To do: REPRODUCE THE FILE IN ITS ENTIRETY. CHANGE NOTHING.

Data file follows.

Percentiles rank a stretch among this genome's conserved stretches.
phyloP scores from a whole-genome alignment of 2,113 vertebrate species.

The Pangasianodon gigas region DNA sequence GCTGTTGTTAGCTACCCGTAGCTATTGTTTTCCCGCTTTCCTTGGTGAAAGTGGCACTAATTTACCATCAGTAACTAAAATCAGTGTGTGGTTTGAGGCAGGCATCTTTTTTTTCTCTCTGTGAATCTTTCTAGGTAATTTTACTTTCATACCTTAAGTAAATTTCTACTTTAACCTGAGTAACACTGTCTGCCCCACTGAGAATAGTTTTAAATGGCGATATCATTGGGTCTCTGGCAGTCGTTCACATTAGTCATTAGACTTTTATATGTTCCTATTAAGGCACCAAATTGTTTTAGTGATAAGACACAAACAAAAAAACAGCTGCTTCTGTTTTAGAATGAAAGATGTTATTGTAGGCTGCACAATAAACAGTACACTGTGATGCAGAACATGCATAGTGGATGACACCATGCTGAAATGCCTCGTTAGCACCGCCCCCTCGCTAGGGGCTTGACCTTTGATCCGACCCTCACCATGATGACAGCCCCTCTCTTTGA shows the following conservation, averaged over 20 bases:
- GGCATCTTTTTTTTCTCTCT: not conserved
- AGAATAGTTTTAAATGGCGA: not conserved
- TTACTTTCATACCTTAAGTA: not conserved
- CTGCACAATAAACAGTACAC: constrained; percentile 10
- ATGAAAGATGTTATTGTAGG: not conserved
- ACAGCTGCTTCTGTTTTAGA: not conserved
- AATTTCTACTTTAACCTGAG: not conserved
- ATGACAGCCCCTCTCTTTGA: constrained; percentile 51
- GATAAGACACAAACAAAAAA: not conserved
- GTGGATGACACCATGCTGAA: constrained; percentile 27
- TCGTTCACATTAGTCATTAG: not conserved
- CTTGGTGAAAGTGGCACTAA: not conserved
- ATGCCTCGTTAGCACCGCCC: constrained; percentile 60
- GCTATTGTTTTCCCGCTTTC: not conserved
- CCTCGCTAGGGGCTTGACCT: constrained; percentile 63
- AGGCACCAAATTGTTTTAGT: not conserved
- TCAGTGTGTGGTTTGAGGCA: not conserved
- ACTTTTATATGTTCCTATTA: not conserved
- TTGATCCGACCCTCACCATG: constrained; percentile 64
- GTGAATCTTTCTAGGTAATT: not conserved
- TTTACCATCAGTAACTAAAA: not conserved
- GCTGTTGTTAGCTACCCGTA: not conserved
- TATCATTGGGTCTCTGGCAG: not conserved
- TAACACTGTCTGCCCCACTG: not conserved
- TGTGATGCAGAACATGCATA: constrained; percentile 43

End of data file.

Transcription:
Percentiles rank a stretch among this genome's conserved stretches.
phyloP scores from a whole-genome alignment of 2,113 vertebrate species.

The Pangasianodon gigas region DNA sequence GCTGTTGTTAGCTACCCGTAGCTATTGTTTTCCCGCTTTCCTTGGTGAAAGTGGCACTAATTTACCATCAGTAACTAAAATCAGTGTGTGGTTTGAGGCAGGCATCTTTTTTTTCTCTCTGTGAATCTTTCTAGGTAATTTTACTTTCATACCTTAAGTAAATTTCTACTTTAACCTGAGTAACACTGTCTGCCCCACTGAGAATAGTTTTAAATGGCGATATCATTGGGTCTCTGGCAGTCGTTCACATTAGTCATTAGACTTTTATATGTTCCTATTAAGGCACCAAATTGTTTTAGTGATAAGACACAAACAAAAAAACAGCTGCTTCTGTTTTAGAATGAAAGATGTTATTGTAGGCTGCACAATAAACAGTACACTGTGATGCAGAACATGCATAGTGGATGACACCATGCTGAAATGCCTCGTTAGCACCGCCCCCTCGCTAGGGGCTTGACCTTTGATCCGACCCTCACCATGATGACAGCCCCTCTCTTTGA shows the following conservation, averaged over 20 bases:
- GGCATCTTTTTTTTCTCTCT: not conserved
- AGAATAGTTTTAAATGGCGA: not conserved
- TTACTTTCATACCTTAAGTA: not conserved
- CTGCACAATAAACAGTACAC: constrained; percentile 10
- ATGAAAGATGTTATTGTAGG: not conserved
- ACAGCTGCTTCTGTTTTAGA: not conserved
- AATTTCTACTTTAACCTGAG: not conserved
- ATGACAGCCCCTCTCTTTGA: constrained; percentile 51
- GATAAGACACAAACAAAAAA: not conserved
- GTGGATGACACCATGCTGAA: constrained; percentile 27
- TCGTTCACATTAGTCATTAG: not conserved
- CTTGGTGAAAGTGGCACTAA: not conserved
- ATGCCTCGTTAGCACCGCCC: constrained; percentile 60
- GCTATTGTTTTCCCGCTTTC: not conserved
- CCTCGCTAGGGGCTTGACCT: constrained; percentile 63
- AGGCACCAAATTGTTTTAGT: not conserved
- TCAGTGTGTGGTTTGAGGCA: not conserved
- ACTTTTATATGTTCCTATTA: not conserved
- TTGATCCGACCCTCACCATG: constrained; percentile 64
- GTGAATCTTTCTAGGTAATT: not conserved
- TTTACCATCAGTAACTAAAA: not conserved
- GCTGTTGTTAGCTACCCGTA: not conserved
- TATCATTGGGTCTCTGGCAG: not conserved
- TAACACTGTCTGCCCCACTG: not conserved
- TGTGATGCAGAACATGCATA: constrained; percentile 43